Since the Genesis Block of Bitcoin occurred in Jan 2009, the world has been marching to an exciting, sometimes crazy journey to decentralization. Despite the ideals and promises of the blockchain technology, the world has witnessed much drama of many self-serving projects profiteering off often desperate people in the name of decentralization. This panel asks hard questions to those who have been devoting their career to a more decentralized world – are we truly serving the disfranchised people and fulfilling the promise of decentralization technology? We will learn about the real life-changing examples around the world.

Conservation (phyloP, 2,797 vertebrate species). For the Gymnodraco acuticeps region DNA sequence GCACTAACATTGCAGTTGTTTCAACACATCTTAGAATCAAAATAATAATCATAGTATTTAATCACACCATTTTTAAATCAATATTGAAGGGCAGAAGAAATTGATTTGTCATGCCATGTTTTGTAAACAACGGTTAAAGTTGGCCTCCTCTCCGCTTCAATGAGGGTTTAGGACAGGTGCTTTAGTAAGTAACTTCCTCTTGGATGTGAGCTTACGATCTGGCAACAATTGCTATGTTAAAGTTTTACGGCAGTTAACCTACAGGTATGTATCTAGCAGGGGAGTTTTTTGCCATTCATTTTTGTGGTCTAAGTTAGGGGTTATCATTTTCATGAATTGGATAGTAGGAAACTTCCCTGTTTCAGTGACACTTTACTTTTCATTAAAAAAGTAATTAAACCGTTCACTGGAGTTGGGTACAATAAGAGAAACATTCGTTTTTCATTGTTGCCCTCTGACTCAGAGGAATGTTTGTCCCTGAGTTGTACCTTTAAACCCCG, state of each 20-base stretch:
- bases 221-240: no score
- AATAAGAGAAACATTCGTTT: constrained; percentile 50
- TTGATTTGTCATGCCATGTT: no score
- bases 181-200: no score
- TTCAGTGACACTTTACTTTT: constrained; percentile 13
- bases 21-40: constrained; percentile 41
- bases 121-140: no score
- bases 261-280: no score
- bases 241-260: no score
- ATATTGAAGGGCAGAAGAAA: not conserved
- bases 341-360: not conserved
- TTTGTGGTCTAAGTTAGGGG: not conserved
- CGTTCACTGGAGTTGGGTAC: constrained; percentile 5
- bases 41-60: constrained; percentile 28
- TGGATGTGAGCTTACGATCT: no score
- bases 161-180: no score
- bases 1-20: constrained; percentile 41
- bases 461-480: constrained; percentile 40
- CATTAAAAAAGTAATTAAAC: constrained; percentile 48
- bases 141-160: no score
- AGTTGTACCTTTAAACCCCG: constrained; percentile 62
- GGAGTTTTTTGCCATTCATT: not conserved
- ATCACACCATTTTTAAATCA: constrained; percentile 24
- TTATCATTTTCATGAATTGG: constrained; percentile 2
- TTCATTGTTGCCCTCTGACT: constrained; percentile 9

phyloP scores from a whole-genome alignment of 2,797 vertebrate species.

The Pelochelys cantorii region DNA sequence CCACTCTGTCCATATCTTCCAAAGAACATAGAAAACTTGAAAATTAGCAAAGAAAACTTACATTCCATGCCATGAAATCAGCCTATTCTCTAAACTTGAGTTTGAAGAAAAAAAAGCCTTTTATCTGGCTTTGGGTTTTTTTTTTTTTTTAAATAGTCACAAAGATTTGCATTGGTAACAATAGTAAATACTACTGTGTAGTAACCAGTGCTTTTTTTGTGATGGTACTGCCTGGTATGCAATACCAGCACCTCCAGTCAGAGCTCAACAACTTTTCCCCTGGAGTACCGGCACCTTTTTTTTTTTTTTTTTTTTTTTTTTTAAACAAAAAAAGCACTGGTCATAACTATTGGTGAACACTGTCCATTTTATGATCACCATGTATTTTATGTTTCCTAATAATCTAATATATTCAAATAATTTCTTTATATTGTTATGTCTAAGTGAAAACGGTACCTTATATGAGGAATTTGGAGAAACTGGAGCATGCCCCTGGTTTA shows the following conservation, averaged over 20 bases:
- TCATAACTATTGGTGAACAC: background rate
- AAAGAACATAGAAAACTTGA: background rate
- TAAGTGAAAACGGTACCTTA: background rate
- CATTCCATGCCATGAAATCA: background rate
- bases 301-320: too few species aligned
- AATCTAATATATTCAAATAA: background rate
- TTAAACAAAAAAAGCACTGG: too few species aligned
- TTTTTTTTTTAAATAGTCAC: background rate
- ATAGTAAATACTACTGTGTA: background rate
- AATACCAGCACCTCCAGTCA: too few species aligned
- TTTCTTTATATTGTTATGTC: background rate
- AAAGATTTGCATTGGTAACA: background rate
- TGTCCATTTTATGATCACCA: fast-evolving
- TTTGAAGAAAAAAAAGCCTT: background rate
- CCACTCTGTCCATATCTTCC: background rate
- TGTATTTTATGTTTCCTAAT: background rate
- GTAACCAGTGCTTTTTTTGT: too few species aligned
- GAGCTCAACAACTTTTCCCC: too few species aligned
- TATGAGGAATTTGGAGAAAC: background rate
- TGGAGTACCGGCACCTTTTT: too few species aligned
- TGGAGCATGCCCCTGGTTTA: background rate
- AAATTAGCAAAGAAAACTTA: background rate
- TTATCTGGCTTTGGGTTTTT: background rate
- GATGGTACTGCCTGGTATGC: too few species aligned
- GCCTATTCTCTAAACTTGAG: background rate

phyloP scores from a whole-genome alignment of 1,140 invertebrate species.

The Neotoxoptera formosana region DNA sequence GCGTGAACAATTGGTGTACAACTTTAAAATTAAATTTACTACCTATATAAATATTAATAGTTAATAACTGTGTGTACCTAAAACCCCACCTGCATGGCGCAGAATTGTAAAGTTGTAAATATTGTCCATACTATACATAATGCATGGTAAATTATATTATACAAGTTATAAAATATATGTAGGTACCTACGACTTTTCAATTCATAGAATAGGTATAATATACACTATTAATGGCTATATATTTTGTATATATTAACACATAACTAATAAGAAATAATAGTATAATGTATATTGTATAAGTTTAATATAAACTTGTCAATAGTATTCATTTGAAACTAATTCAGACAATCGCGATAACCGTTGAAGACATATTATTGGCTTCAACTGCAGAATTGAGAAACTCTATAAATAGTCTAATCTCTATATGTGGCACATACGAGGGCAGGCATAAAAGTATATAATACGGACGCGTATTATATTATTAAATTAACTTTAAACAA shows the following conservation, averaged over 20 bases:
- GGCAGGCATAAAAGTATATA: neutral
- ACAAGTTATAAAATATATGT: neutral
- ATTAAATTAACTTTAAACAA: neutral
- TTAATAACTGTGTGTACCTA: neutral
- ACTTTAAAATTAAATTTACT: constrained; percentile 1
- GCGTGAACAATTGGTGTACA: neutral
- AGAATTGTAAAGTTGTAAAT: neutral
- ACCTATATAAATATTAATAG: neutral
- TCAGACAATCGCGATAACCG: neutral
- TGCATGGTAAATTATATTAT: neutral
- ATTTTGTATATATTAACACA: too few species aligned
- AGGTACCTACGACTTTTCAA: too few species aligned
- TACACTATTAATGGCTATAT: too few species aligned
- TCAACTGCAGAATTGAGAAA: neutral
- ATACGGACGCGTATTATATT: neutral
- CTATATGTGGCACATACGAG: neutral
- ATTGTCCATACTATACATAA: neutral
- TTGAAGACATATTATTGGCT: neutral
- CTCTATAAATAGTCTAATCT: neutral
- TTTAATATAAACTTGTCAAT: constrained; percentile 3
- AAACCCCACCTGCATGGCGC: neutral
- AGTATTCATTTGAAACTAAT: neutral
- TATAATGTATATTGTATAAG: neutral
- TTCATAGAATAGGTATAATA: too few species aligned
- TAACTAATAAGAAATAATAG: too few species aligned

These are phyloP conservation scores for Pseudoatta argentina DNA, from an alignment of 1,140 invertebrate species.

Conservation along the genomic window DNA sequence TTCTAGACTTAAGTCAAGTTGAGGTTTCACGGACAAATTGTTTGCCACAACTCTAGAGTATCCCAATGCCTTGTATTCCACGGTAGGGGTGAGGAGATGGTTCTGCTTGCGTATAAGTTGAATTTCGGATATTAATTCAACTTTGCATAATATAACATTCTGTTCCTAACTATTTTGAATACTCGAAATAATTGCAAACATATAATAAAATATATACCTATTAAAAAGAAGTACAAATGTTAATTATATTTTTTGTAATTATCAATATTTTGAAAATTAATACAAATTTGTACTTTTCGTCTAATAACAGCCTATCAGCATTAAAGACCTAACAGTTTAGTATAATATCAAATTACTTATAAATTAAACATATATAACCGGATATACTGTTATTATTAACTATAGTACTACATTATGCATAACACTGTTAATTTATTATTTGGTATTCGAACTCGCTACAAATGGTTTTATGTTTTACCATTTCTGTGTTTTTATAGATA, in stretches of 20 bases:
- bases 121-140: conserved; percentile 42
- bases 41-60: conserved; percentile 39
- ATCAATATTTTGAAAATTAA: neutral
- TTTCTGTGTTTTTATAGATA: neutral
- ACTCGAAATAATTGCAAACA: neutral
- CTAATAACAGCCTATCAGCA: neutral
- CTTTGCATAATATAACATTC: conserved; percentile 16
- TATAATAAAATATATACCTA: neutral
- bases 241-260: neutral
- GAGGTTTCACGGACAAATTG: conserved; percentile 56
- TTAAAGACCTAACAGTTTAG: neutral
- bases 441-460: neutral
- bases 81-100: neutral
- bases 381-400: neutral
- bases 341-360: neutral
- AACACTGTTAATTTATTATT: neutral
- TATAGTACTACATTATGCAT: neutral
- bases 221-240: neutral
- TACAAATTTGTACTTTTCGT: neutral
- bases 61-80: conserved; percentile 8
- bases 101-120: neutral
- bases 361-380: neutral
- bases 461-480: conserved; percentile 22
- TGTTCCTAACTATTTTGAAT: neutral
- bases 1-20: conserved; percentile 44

Web Science, as an interdiscipline, is celebrating its 15th year of interrogating how the Web has shaped Society and how Society, in turn, has shaped the Web. During this period, we have witnessed avalanches of disruptive “exponential” technologies emerge from tectonic shifts between four (or more!) Internets with their various sensibilities and sensitivities concerning openness, commerce, authoritarianism and human rights. The closing panel reflects on how all of these socio-cultural-political developments (re)shape the agenda for Web Science over the next 15 years and beyond. Specifically, panelists will consider the future of Web Science research and what it means for practitioners, policy makers and publics.